British retailer John Lewis posted 60% increase in pre-tax profits as its department stores and Waitrose, its upmarket grocery chain, beat rivals in a tough market scenario, owing to an investment boost over previous years.
The company reported that gross sales for the half year to July 28 increased to £4,405.9 million, up from 4,052.1 million last year while pre-tax profits increased to £145.5 million, in comparison to £91.2 million a year ago.
Waitrose reported its gross sales increased by 6.6% and operating profit by 29%. John Lewis, which witnessed a volatile first half, saw its gross sales grow by nearly 13% and its operating profits increased more than twice.
John Lewis and Waitrose attributed their profits to three main factors. “Firstly, we benefited from the more favourable conditions created by a number of one-off events, such as the Diamond Jubilee, the lead up to the London 2012 Olympic and Paralympic Games and the anniversary of the VAT increase which depressed sales last year.”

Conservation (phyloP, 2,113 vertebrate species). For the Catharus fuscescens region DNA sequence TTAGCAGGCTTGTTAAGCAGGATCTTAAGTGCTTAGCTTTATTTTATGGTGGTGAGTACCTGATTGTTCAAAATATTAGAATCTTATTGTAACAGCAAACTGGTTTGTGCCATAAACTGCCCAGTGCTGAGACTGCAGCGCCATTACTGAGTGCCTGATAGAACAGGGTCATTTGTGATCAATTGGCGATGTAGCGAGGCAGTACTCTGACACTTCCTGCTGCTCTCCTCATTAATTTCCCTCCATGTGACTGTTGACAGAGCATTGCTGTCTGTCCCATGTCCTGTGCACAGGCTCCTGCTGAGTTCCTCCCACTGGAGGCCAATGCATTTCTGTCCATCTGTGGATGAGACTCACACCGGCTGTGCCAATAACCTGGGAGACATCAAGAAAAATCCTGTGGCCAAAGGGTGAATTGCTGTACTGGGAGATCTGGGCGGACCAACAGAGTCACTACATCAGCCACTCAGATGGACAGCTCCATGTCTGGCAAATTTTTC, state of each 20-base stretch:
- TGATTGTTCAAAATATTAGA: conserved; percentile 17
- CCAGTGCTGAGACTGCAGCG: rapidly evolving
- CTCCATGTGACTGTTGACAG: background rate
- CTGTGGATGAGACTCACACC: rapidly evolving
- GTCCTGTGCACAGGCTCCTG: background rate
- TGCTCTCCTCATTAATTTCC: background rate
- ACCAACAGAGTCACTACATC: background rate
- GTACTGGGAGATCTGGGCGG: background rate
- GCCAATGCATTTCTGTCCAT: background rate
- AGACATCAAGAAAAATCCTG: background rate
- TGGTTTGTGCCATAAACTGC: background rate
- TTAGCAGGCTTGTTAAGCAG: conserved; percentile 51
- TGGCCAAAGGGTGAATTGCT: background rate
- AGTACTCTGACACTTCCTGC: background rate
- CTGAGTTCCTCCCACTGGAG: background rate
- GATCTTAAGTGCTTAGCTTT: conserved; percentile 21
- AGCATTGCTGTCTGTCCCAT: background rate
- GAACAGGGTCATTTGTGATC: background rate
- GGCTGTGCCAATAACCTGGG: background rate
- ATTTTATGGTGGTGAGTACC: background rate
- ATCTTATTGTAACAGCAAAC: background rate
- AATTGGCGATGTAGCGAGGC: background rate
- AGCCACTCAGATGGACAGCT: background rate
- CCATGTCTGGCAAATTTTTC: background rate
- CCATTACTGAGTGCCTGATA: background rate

The second reason that the company cited for the excellent results, included, strong trading teams which clearly differentiated products backed by outstanding service. In Waitrose, the company launched more products than ever before and extended the ‘brand price match’. In John Lewis, the firm captured market share in all categories and launched a series of innovative design collaborations.
Development of multi-channel operations while improving business efficiency saw accelerated sales and profits. The extension of Click & collect to most Waitrose shops also made an important contribution towards improved sales.